How to Set Achievable New Year’s Resolutions
New Year’s Eve 2019 is approaching quickly, which means that, if you haven’t already, it’s time to starting thinking about your resolutions! New Year’s resolutions have a bit of a stigma: you make them with high hopes for the new year to be your year, but, oftentimes, come the end of January, you’re already burnt out and may even forsake your goals. This isn’t because you lack self-will, however! It’s a common occurrence because, when setting New Year’s resolutions, people often forget that setting realistic goals is the most important part. If you’re looking for some help sticking with your resolutions this year, here are some tips for setting realistic, achievable goals.
Set Smaller Resolutions
One of the most popular resolutions is to lose weight to be healthier. While that’s a great goal, most people go a little overboard. Healthy weight loss involves losing 1-2 pounds per week, so setting a goal to lose 50 pounds in two months isn’t just unreasonable and too hard on yourself, it’s unhealthy. Instead, set smaller goals. Sticking to the same example of weight loss, instead of aiming to lose 50 pounds in two months, aim for anywhere between 8 and 16. This is a healthy, reasonable goal that you will find is much easier to achieve - and achievement only fuels motivation to keep on succeeding.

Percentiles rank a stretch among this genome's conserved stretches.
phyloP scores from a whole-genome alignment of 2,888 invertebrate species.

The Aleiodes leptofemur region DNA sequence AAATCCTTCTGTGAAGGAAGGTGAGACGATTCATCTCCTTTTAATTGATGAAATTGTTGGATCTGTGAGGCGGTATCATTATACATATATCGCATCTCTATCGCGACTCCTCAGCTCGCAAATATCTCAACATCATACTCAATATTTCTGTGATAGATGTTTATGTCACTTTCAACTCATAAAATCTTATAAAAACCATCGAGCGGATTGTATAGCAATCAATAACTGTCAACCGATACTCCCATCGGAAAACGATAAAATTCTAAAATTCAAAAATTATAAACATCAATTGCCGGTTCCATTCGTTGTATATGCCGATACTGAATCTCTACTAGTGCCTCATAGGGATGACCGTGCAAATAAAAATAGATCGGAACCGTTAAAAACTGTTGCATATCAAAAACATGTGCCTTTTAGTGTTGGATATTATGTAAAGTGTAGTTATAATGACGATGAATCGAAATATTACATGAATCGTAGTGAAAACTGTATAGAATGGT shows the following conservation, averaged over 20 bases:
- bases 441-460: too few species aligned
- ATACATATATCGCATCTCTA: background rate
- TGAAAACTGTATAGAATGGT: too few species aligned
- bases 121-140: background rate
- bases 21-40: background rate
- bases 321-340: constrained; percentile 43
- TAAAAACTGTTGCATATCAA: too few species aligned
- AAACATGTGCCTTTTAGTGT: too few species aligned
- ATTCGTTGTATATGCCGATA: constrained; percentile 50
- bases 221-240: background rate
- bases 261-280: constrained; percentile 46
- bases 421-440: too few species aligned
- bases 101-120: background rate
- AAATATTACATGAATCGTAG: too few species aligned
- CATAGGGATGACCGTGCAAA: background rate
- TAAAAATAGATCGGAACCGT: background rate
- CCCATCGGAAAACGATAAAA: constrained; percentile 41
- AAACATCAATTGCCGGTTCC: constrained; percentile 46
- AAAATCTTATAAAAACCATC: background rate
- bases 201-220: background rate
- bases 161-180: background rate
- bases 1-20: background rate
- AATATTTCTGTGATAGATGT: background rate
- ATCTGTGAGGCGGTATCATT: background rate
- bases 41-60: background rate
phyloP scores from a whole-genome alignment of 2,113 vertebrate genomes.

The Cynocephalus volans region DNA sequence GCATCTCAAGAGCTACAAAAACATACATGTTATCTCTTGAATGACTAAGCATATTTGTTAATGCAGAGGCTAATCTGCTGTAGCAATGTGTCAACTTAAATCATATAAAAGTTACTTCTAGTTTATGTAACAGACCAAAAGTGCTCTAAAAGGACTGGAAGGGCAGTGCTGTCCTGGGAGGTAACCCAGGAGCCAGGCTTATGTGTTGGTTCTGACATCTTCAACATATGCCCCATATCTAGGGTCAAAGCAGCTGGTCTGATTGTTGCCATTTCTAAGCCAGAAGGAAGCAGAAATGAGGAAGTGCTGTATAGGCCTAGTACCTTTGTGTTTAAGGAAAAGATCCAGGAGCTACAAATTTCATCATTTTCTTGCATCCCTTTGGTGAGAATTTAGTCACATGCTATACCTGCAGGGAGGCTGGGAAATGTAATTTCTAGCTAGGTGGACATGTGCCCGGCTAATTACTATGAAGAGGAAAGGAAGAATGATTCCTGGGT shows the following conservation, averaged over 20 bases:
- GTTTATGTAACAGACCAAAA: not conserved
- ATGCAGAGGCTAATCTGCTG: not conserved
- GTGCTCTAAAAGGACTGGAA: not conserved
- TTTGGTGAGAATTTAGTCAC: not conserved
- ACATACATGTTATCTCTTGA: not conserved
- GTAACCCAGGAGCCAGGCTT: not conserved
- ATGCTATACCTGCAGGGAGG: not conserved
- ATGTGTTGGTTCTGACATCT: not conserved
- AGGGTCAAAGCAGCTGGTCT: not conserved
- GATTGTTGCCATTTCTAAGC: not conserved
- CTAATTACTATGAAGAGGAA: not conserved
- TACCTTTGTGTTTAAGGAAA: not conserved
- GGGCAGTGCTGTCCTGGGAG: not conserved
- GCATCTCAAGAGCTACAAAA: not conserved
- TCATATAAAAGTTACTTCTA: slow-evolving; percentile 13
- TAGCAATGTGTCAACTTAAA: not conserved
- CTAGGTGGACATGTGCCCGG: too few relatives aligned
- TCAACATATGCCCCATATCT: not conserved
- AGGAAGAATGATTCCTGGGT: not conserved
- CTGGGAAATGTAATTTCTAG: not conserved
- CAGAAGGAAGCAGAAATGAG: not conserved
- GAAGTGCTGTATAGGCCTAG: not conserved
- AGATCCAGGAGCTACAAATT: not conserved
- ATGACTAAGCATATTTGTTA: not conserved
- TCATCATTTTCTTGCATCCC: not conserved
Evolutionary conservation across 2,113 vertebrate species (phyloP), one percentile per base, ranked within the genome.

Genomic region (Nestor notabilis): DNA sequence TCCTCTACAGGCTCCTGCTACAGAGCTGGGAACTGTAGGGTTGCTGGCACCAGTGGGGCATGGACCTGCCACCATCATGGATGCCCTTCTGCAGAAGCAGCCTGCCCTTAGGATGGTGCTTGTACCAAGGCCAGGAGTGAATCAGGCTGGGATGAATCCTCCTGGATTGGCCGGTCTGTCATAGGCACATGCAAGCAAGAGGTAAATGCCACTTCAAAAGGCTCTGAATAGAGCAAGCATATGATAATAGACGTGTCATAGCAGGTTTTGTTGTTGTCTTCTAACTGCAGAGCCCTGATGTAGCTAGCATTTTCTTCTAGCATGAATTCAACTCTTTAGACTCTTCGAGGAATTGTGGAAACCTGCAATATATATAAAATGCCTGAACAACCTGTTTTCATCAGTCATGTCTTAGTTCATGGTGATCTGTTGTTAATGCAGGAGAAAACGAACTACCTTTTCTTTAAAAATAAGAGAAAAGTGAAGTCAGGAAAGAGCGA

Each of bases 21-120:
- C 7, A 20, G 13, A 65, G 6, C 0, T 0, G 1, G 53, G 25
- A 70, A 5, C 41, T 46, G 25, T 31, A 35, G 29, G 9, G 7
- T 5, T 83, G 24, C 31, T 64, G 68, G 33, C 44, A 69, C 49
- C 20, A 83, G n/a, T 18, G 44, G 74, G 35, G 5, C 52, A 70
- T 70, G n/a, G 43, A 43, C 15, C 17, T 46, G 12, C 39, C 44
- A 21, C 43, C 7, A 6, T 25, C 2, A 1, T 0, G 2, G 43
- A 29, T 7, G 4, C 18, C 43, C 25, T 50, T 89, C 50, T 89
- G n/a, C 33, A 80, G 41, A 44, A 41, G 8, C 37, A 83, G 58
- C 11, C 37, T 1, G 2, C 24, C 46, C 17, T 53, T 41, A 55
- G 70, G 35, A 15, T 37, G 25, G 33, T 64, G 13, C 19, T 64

Be Specific When Setting Your Goals
Common resolutions include ‘lose weight’ or ‘save money’ or even ‘make more ‘me’ time’. However, while these are good resolutions, they lack the specificity that makes them achievable. Instead of setting your goal as to simply ‘save money’, set your goal as ‘save $30 a week’ or ‘save $650 this year’. By giving a specific number to your goal, you’ll be able to map out your milestones and celebrate your small successes as you go.
Map Out Your Milestones
When most people set their goals, they do just that - set their goals. However, achieving your success is more than just reaching a certain area; it’s a journey with multiple milestones.
Create a List of Reasons for Your Resolution
One of the best ways to prevent burnout is by remembering why you’re doing what you’re doing. When you’re sitting down and creating your resolutions and mapping out your milestones, also create a list of reasons why you chose that resolution. If your goal is to lose weight, you can list things such as to be healthier or to feel better physically. If it involves saving money, consider the fact that you’ll have an emergency fund, buying gifts next December will be much easier, and you can take a vacation whenever you want. Whatever your goals and whatever your reasoning, remembering why you started this self-innovative journey will help you stay motivated.